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Opinion: Why I Set Up A New Book Award When Other Awards Let Indie Authors Down

Opinion: Why I Set Up a New Book Award When Other Awards Let Indie Authors Down

headshot of Edward Trayer

Edward Trayer explains why he founded his own book award scheme for indie authors and small publishers

As indie authors, we’ve all been incensed by reports of scammy, insubstantial book awards that set out as much to exploit self-published books and their authors as to reward them. 

In an inspiring case study to encourage us all to right wrongs with positive action, ALLi Partner Member Edward Trayer, who writes as Billy Bob Buttons, explain how his bad experience of such awards led him to invent The Wishing Shelf Awards, and what the outcome has been. 

 

Seven years ago, I set up the Wishing Shelf Book Awards. Why? Well, I was upset with book awards open to self-published and independently published authors. I felt they were a total rip-off. I remember, I was a finalist in one America-based award – I was so excited – and they didn’t even bother to tell me. Then, in another award, also America-based, I did very, VERY well, but all they were interested in was selling me dodgy winner stickers at a crazy, inflated price.

Then there was the feedback I got from the Writer’s Digest Award. It was a joke! It was 19 (yes, 19!) words long and congratulated me on writing a wonderful adult book set in war-time France. It was actually a children’s book set in a magic bookshop!

So I went for a walk…

I went for a walk and decided in amongst the tall chestnut trees to set up my own book award. And that, my fellow authors, is what I did.

But it had to be different. Much, much different to what was on offer at present.

What Makes an Effective Book Award?

So I thought to myself, what do I want from a book award?

  • Well, I want the organisers to see me, actually see me – and my book. I don’t just want to be a ‘$’ sign or a ‘£’ sign to them.
  • Also, I want to get value for money so, even if I don’t win, I want to get feedback from the judging.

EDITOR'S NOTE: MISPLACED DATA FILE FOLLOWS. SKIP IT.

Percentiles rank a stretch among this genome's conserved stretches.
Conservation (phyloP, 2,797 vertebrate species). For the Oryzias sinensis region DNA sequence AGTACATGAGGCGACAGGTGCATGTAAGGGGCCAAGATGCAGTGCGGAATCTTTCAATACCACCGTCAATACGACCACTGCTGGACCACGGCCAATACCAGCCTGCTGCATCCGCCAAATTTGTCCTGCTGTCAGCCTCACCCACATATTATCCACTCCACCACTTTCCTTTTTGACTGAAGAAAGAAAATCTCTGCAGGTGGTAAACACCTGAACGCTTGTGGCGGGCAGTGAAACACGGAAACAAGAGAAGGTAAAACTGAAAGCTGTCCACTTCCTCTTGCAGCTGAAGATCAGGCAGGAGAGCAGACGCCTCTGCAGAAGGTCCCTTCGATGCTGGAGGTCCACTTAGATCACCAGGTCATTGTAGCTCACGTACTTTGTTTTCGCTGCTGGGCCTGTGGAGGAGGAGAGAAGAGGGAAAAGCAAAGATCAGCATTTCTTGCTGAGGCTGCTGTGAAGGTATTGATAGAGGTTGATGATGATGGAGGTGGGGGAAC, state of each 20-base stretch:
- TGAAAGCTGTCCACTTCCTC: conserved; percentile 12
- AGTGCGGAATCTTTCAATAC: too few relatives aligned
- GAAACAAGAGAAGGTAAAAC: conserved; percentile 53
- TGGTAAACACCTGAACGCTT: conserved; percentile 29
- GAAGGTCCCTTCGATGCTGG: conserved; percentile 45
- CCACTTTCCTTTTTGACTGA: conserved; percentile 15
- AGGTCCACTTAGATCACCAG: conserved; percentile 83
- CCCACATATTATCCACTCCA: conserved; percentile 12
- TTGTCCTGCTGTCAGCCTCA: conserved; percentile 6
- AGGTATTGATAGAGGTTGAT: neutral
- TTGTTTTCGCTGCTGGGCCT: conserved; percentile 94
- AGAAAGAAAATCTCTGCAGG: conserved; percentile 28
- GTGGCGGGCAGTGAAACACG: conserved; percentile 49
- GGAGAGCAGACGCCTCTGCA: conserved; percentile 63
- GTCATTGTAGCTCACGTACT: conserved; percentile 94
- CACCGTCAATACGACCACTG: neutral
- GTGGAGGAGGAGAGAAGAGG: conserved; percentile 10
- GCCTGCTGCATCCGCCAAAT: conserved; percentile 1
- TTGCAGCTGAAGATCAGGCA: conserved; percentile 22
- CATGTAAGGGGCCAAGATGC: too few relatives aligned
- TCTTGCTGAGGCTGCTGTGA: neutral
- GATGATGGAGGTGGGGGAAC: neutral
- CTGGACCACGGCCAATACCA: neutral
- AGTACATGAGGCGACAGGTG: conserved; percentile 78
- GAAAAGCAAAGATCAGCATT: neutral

• And, finally, I don’t want to pay lots of money to enter.

So, from this, I set up The Wishing Shelf Book Awards (www.thewsa.co.uk).

awards-logo-1

The Distinguishing Features of the Wishing Shelf Awards

Over the last seven years, it has grown. Wow! How it’s grown.

In the first year we had 42 authors and publishers enter. This year it will be closer to 300!

  • Now we have a very interactive Facebook page where the authors and publishers can discuss the award and how best to run it.
  • Now we provide the authors who enter a catchy quote to help them to market their books.
  • Now we post reviews – based on the feedback – on Amazon and Goodreads.
  • Now we actively support Blind Children UK, helping them to produce books for children with sight problems.
  • Now we have over twenty schools and two adult reading groups (1 in London, 1 in Stockholm, a total of 62 adult readers) helping us to judge the books.
  • Now we are recommended by ALLi; not many book awards schemes are!
  • Now we send authors who enter feedback of between 400–1,500 words based on the readers’ comments. They look at the cover, the content, the editing and the style. We even provide the authors with statistics e.g. How many of the readers would read another book by this author. How many of the readers felt the cover was strong etc, etc.